Friday, 16 July 2010

Inappropriate Comments from the Prosecutor of the International Criminal Court

Earlier this week, a ruling of the Trial Chamber was published on this blog in which a spokesperson for the Office of the Prosecutor was chastised by the judges for giving misleading statements to the press. Today’s Guardian has a good example of this phenomenon.
The Prosecutor has authored an article that distorts the decision of the Pre-Trial Chamber issued at the beginning of the week authorizing three genocide charges in an arrest warrant directed against President Al-Bashir.
Here are the first paragraphs of the article, cited verbatim.
No more excuses. No more denial. This week, the international criminal court issued an arrest warrant for three charges of genocide against the president of Sudan, Omar al-Bashir.
The world once claimed ignorance of the Nazi atrocities. Fifty years later, the world refused to recognise an unfolding genocide in Rwanda. On Darfur, the world is now officially on notice.
The genocide is not over. Bashir's forces continue to use different weapons to commit genocide: bullets, rape and hunger. For example, the court found that Bashir’s forces have raped on a mass scale in Darfur. They raped thousands of women and used these rapes to degrade family and community members. Parents were forced to watch as their daughters were raped.
The court also found that Bashir is deliberately inflicting on the Fur, Masalit and Zaghawa ethnic groups living conditions calculated to bring about their physical destruction. Millions of Darfuris are living in camps for displaced persons and, at the disposal of Bashir's forces, experiencing an ongoing genocide. They are helpless, voiceless and with no hope for the future. Darfuris need other voices to help end a genocide that should have been stopped years ago. We can still stop it but we must stop it now. The court's recent decision could provide a last chance for the world to react properly, to transform "never again" from a promise into a reality.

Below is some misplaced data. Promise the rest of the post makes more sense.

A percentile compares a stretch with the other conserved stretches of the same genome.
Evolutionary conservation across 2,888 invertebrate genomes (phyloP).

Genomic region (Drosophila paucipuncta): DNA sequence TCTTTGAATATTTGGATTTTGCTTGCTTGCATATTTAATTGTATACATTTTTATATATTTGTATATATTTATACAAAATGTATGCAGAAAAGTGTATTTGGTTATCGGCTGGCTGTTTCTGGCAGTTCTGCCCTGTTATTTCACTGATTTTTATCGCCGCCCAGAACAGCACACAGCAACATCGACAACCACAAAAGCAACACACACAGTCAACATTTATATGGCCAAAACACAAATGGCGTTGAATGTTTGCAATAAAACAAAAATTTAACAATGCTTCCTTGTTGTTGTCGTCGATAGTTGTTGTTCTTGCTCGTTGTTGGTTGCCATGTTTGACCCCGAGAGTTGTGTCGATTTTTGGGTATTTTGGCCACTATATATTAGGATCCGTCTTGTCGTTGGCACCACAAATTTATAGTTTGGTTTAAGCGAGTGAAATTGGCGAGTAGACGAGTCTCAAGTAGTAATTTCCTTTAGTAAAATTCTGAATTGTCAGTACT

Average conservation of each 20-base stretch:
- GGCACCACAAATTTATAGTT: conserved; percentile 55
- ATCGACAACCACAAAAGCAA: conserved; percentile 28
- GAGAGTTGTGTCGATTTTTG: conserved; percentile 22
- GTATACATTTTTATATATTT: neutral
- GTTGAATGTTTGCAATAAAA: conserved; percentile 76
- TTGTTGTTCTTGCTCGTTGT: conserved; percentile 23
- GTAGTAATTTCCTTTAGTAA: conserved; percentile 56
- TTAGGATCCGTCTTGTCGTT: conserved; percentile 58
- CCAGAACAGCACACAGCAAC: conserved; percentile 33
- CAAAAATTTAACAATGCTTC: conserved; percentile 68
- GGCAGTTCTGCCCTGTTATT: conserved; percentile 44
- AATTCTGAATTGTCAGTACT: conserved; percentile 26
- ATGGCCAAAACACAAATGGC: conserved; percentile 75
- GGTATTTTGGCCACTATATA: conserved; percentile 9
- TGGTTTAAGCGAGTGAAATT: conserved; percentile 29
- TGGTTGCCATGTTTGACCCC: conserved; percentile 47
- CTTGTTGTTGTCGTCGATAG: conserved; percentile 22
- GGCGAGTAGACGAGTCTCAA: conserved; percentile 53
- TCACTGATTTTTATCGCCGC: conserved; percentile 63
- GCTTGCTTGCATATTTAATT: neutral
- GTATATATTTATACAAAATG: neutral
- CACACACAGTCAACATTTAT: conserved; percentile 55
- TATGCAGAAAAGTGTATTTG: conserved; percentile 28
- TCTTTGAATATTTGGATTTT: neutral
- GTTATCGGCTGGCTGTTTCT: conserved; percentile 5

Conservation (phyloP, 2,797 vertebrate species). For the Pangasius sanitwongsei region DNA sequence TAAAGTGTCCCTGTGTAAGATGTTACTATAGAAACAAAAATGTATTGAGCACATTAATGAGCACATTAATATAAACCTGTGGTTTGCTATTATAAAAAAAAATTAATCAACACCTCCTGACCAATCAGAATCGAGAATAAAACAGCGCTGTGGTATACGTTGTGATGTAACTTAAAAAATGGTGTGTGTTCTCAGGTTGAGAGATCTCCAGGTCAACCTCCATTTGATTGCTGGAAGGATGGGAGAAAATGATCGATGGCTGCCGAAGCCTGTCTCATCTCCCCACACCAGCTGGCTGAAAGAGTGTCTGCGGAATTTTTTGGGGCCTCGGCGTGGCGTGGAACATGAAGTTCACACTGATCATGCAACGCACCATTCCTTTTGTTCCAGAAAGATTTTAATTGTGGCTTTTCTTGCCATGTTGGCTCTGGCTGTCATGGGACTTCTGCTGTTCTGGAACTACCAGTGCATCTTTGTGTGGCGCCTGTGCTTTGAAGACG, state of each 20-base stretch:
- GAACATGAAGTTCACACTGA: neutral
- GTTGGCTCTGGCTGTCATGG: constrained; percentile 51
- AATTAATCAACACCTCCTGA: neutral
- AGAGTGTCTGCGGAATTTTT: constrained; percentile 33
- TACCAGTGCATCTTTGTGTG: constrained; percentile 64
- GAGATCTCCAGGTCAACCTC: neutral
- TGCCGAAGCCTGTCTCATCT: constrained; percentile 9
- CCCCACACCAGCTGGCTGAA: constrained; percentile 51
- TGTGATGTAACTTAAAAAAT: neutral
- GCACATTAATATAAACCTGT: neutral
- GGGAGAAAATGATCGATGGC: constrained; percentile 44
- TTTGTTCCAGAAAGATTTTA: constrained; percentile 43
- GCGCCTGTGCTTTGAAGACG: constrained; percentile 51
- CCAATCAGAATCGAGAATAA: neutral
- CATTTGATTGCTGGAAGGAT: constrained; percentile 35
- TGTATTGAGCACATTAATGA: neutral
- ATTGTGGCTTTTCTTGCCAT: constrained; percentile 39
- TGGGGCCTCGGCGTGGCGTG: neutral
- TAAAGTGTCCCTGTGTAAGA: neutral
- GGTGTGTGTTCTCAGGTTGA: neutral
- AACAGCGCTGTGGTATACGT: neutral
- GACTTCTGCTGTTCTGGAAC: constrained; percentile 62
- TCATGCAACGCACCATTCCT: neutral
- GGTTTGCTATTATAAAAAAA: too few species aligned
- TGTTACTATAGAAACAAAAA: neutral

This is quite misleading. The Court did not find ‘that Bashir’s forces have raped on a mass scale in Darfur’. The Court did not find ‘that Bashir is deliberately inflicting on the Fur, Masalit and Zaghawa ethnic groups living conditions calculated to bring about their physical destruction’. The Court did not – and would not – do anything to suggest the issue of whether or not genocidal acts had taken place was actually decided. It merely issued an arrest warrant.
The Court applied a test set out by the Appeals Chamber, based upon article 58. It said that there were ‘reasonable grounds to believe’ that rapes were perpetrated. This test is significantly lower than the ‘substantial grounds’ test of article 61. It is much lower than the ‘beyond reasonable doubt’ test of article 66. Experts familiar with the Rome Statute and criminal lawyers generally will understand this point. But the average reader of the Guardian may well be misled by the Prosecutor's words into believing that the Court actually reached the conclusion that Bashir’s forces raped on a mass scale in Darfur, or that Bashir was deliberately inflicting conditions calculated to bring about the destruction of ethnic groups.
Shouldn’t the Prosecutor remind readers that the presumption of innocence continues to apply? Shouldn’t he point out that this is only an arrest warrant, and that the issue as to whether the crimes took place and whether Bashir was responsible remains to be determined? Is this sort of statement really compatible with a Prosecutor who is supposed to show a measured neutrality and who should, according to article 54, ‘investigate incriminating and exonerating circumstances equally’? I don't ever recall such extragant language from prosecutor's at the other international criminal tribunals.
The statement begins with the words: ‘No more excuses. No more denial.’ It is an unfortunate use of the word ‘denial’, made even more ugly by the reference in the following paragraph to the Nazi holocaust. By using the word 'denial', the implication is that those who qustion whether genocide is the appropriate characterization of crimes committed in Darfur are in the same camp as the anti-Semitic hatemongers who claim there were no gas chambers at Auschwitz. Is the Prosecutor suggesting that the judges of the Pre-Trial Chamber who issued an arrest warrant in 2009 against President Al-Bashir for crimes against humanity and war crimes were ‘deniers’? That is how I would read his statement, and it is wrong and unfair.